Joshua 1:8 - May I not let Your word depart from my mouth, but meditate on it day and night, so that I may be careful to do according to all that is written in it; for then I will make my way prosperous, and I will act wisely. (Ken Boa paraphrase)
This Verse is for You
This verse, from the first chapter of Joshua, has been paraphrased in the first person to remind us that God’s Word has application in our lives. It is, in a manner of speaking, addressed to us.
That’s relevant in light of the fact that this single verse is exhorting and instructing us to saturate ourselves in God’s Word. Why? Because that’s where we meet God, hear God, are confronted and instructed by God. In short, it is where we learn to “act wisely.”
But It’s Not Magic
Scripture encourages us to pursue wisdom on a daily basis. James puts it bluntly in the first chapter of the book that bears his name. Verse five reads,
If any of you lacks wisdom, he should ask God, who gives generously to all without finding fault, and it will be given to him.
It doesn’t get any plainer than that. Ask for wisdom and God will give it, generously. That seems simple enough. Yet what I have learned over the years of my spiritual pilgrimage is that this “formula” does not work like a magic genie in a lamp. You don’t rub the lamp and make a wish. It doesn’t operate like taking an aspirin for a headache. You don’t take two tablets and get wisdom in the morning.
Instead, our text from Joshua gives us a pretty good understanding about how to attain wisdom. If the wisdom we want is God’s wisdom, and God has revealed his wisdom to us in and through his Word, then it would behoove us to read, study, mediate upon, pray over, and apply that source of wisdom.
If we want God’s wisdom to rub off on us and get into our spiritual bloodstreams – into our hearts and minds – then we have to do the hard work of “not letting it depart from us.” We will want to “meditate on it day and night.” We will “be careful to do according to all that is written in it.” Only then will we become prosperous and begin to act wisely.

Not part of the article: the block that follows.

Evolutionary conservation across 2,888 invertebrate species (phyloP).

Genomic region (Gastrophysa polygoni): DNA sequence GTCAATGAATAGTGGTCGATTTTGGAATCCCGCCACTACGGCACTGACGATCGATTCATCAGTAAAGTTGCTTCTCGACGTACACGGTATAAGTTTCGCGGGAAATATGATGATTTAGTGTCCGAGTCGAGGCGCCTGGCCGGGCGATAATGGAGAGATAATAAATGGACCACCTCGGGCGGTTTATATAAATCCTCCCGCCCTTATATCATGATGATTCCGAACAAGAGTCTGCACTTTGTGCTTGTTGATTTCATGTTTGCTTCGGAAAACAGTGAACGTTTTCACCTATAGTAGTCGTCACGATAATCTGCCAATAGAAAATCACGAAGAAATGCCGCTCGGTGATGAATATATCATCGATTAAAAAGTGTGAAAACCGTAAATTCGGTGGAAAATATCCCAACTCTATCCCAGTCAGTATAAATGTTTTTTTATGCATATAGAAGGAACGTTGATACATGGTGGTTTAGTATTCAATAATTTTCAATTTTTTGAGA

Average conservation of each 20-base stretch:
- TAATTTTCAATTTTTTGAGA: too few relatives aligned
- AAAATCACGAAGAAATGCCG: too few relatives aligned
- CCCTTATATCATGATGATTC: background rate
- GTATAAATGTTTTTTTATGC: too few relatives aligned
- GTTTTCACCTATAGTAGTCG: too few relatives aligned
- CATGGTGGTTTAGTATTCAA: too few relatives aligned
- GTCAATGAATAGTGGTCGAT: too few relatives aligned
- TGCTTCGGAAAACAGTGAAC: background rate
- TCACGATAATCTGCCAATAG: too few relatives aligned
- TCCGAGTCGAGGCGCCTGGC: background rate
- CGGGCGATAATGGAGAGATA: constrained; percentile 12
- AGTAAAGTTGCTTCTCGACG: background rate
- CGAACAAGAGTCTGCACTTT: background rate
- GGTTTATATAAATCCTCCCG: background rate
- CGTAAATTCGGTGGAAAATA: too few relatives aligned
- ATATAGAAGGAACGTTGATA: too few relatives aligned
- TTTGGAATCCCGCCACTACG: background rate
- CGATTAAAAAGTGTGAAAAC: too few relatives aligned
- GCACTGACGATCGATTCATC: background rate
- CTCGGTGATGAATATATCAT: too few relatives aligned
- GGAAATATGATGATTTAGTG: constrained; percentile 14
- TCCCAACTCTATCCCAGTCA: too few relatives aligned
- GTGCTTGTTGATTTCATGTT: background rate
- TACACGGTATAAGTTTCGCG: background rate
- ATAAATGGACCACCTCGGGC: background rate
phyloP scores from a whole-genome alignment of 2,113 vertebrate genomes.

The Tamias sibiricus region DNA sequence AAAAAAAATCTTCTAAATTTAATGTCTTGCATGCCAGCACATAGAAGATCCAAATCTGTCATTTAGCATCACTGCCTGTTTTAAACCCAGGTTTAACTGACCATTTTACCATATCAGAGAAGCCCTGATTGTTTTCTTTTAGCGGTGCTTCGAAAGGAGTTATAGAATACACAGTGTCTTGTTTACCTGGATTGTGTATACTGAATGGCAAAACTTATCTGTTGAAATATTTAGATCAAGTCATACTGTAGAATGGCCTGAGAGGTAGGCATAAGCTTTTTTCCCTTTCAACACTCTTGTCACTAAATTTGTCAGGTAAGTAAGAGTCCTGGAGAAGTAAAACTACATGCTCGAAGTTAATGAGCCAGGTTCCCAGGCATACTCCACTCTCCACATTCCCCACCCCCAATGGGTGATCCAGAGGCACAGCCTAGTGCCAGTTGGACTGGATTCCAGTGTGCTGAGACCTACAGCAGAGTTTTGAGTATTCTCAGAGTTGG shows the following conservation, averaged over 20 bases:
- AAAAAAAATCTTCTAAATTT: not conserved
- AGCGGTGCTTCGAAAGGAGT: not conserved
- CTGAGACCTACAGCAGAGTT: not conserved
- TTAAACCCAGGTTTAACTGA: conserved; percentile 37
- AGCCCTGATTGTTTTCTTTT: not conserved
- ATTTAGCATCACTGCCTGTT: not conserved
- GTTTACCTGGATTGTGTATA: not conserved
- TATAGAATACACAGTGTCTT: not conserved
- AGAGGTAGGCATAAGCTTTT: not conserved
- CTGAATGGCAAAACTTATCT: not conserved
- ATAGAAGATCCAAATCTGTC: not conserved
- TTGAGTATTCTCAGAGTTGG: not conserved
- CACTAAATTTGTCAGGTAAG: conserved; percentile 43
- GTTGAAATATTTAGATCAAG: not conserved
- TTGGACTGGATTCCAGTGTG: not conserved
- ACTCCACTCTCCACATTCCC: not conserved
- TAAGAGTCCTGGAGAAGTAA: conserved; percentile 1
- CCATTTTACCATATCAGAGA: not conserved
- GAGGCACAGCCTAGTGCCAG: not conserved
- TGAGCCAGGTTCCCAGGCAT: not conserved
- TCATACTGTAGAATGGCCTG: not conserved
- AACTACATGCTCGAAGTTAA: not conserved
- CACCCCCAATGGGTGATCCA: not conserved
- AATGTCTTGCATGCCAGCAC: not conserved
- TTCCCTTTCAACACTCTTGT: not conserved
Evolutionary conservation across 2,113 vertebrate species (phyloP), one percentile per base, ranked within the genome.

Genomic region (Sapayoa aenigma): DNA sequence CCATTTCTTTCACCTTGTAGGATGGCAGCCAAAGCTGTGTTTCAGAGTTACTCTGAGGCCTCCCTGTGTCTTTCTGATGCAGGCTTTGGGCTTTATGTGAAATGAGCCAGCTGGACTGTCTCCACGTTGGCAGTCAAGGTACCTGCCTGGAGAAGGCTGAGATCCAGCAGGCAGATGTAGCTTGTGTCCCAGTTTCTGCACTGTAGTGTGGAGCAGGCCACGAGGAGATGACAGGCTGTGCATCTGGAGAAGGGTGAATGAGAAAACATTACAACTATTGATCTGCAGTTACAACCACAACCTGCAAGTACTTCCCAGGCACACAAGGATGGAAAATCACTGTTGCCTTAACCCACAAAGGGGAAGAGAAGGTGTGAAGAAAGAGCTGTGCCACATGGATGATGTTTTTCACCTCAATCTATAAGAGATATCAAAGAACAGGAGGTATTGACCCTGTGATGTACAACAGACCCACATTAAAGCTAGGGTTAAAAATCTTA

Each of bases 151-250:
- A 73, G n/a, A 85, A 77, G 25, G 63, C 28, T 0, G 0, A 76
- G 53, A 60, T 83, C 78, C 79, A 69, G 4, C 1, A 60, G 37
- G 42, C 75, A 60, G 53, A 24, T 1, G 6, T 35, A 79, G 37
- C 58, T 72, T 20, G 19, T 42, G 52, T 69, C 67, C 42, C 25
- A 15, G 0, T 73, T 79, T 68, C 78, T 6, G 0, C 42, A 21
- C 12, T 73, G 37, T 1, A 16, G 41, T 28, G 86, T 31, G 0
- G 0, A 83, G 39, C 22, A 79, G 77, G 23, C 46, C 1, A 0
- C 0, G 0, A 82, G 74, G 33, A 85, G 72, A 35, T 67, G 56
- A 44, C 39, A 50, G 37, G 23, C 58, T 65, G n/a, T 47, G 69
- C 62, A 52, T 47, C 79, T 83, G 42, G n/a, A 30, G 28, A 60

That’s the cost to this component of faithful discipleship. It’s not easy and it certainly does not come instantly. This is not for the lazy or the faint of heart. But wisdom is a pearl of great price that is worth more than we can possibly imagine.
Read through the Book of Proverbs and write down all the descriptions of wisdom you find. What is it about wisdom that makes it so important to acquire? How is wisdom different than knowledge? What are three things you can start doing today that will help you grow in wisdom? Write them down and then share your list with a friend.
John 8:23-24, 31-32 - But [Jesus] continued, “You are from below; I am from above. You are of this world; I am not of this world.  I told you that you would die in your sins; if you do not believe that I am the one I claim to be, you will indeed die in your sins.”
To the Jews who had believed him, Jesus said, “If you hold to my teaching, you are really my disciples.  Then you will know the truth, and the truth will set you free.”
To the Point
Jesus rarely, if ever, beat around the bush. Time was precious to him, so he usually cut straight to the chase. He knew how to get the attention of his hearers. In our Scripture, Jesus shares with those to whom he is speaking several important facts about them and the world in which they lived.
We Have to Show Our Pearly Whites
True, biblical, and God-glorifying faith in Christ has teeth to it. It’s got a practicality that demands to be noticed. It’s unlikely the early church was so heavily persecuted and martyred simply because they intellectually accepted particular truth-claims about Jesus and then told others they needed to do the same to go to heaven.
Instead, because they believed Jesus was who he claimed to be and thus loved and followed him, they therefore obeyed him. Put another way: They put their faith into practice.
As their faith in Christ permeated every sphere of their lives they began to be noticed by the worldlings around them. It was this authentic non-conformity to the world around them that led to their persecution. They refused to be “squeezed into the mold” of this world.
The Shape of Discipleship
If we would be people of the truth, we must be Christ’s disciples. If we would be his disciples, we must believe in him, trust him, and obey him. Nothing less is worthy of the One who is the true Lord and King of the universe, which includes this world.
The “Pretenders to the Throne” notwithstanding, (their reign, after all, is temporary), our allegiance must be to Christ alone. And that allegiance has a shape to it. It is not mere intellectual ascent of a few doctrinal propositions (though it includes that). It is not simply a warm-fuzzy feeling in the pit of your stomach. It is far more. Allegiance to Christ is incarnational. It has skin on it. It has teeth to it. If we would be his, we must submit to his Lordship – his absolute authority – by obeying him in every sphere of our lives. Only then can we rightly claim to be his disciples.